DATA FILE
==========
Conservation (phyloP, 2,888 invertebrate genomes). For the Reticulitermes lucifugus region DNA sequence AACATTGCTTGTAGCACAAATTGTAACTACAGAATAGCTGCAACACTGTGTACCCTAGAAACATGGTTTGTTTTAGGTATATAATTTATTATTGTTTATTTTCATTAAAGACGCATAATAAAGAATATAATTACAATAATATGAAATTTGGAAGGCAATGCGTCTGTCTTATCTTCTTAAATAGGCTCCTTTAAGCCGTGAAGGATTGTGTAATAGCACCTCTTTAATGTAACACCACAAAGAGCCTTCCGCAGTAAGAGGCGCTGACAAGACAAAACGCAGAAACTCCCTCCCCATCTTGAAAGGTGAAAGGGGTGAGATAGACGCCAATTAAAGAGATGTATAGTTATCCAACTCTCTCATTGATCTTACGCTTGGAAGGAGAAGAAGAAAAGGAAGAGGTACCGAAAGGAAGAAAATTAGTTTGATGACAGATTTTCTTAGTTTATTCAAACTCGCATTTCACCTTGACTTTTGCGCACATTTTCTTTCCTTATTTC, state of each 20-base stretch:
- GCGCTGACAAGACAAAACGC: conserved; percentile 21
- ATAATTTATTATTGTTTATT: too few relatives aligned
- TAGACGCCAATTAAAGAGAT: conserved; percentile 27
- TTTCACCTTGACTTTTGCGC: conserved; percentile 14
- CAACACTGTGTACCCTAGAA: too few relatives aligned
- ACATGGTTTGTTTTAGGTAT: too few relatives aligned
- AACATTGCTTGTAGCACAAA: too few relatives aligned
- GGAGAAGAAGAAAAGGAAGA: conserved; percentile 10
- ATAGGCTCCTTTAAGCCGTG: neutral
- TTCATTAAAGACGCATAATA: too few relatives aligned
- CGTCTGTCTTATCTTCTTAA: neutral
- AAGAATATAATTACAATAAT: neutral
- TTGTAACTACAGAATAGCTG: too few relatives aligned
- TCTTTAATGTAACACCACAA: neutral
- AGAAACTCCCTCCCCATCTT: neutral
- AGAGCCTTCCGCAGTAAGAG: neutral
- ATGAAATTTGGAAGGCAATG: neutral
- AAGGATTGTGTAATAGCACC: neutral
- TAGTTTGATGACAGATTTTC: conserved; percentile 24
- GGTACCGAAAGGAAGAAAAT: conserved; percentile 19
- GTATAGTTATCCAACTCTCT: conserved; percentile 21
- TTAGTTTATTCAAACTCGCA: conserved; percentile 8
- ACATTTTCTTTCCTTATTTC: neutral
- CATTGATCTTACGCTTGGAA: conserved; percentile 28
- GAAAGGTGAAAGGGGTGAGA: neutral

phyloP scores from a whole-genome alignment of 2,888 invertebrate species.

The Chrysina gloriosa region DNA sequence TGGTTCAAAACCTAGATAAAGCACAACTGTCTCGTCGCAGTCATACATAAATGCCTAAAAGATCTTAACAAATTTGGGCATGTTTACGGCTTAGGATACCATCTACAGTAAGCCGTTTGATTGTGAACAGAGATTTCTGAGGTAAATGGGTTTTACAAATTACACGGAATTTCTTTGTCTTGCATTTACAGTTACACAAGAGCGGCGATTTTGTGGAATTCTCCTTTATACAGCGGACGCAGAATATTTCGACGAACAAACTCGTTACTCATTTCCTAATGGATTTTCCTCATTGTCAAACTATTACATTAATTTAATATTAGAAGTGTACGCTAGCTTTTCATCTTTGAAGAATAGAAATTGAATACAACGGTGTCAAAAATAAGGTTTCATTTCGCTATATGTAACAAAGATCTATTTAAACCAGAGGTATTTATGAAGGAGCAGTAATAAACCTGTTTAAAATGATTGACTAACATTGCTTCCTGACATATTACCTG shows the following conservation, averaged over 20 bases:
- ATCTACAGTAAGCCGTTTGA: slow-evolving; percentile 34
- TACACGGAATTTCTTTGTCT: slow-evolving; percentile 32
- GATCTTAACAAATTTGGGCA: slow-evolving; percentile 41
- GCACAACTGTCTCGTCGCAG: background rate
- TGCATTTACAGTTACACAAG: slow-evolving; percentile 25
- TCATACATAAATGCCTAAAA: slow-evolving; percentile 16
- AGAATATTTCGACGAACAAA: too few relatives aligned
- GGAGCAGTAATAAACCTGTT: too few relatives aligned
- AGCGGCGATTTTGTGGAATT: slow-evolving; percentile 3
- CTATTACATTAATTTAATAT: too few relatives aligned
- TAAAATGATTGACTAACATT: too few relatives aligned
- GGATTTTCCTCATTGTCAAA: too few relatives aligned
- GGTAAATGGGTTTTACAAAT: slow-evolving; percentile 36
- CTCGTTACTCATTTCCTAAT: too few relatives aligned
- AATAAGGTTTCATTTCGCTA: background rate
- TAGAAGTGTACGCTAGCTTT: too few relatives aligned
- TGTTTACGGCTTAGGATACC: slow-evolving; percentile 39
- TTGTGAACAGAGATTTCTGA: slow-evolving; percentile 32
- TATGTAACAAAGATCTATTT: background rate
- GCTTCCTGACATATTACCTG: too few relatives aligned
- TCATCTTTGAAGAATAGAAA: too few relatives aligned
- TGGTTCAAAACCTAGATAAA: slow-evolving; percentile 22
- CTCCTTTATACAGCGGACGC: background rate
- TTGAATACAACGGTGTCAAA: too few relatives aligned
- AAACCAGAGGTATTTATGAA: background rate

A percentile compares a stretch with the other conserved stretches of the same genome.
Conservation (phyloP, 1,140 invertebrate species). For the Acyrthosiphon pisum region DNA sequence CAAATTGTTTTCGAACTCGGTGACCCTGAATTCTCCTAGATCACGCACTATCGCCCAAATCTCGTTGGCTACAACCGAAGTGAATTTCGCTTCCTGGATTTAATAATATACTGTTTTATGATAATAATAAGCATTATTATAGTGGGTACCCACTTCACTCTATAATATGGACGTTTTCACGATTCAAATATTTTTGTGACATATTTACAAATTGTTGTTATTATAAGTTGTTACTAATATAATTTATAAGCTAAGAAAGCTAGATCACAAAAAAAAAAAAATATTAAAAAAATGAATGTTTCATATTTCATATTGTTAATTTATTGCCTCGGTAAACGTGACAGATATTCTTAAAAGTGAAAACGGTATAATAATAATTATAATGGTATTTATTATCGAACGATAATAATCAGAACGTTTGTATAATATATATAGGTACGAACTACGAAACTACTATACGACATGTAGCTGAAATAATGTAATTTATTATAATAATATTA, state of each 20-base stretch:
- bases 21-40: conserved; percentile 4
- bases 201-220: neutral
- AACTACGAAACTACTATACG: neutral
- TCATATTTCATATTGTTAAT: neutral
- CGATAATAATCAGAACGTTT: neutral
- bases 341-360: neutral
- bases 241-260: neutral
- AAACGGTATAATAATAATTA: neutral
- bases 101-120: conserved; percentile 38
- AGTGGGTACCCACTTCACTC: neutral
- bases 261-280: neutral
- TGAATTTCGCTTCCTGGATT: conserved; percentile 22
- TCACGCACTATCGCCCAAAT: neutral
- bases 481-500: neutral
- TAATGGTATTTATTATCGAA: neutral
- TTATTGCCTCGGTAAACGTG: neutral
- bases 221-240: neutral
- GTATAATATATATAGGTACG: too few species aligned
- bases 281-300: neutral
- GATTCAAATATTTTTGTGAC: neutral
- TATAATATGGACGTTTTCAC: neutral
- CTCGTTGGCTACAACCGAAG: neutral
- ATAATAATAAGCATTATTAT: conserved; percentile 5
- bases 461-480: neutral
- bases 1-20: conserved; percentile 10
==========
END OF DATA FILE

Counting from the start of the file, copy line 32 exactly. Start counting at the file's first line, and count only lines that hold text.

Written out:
- GCACAACTGTCTCGTCGCAG: background rate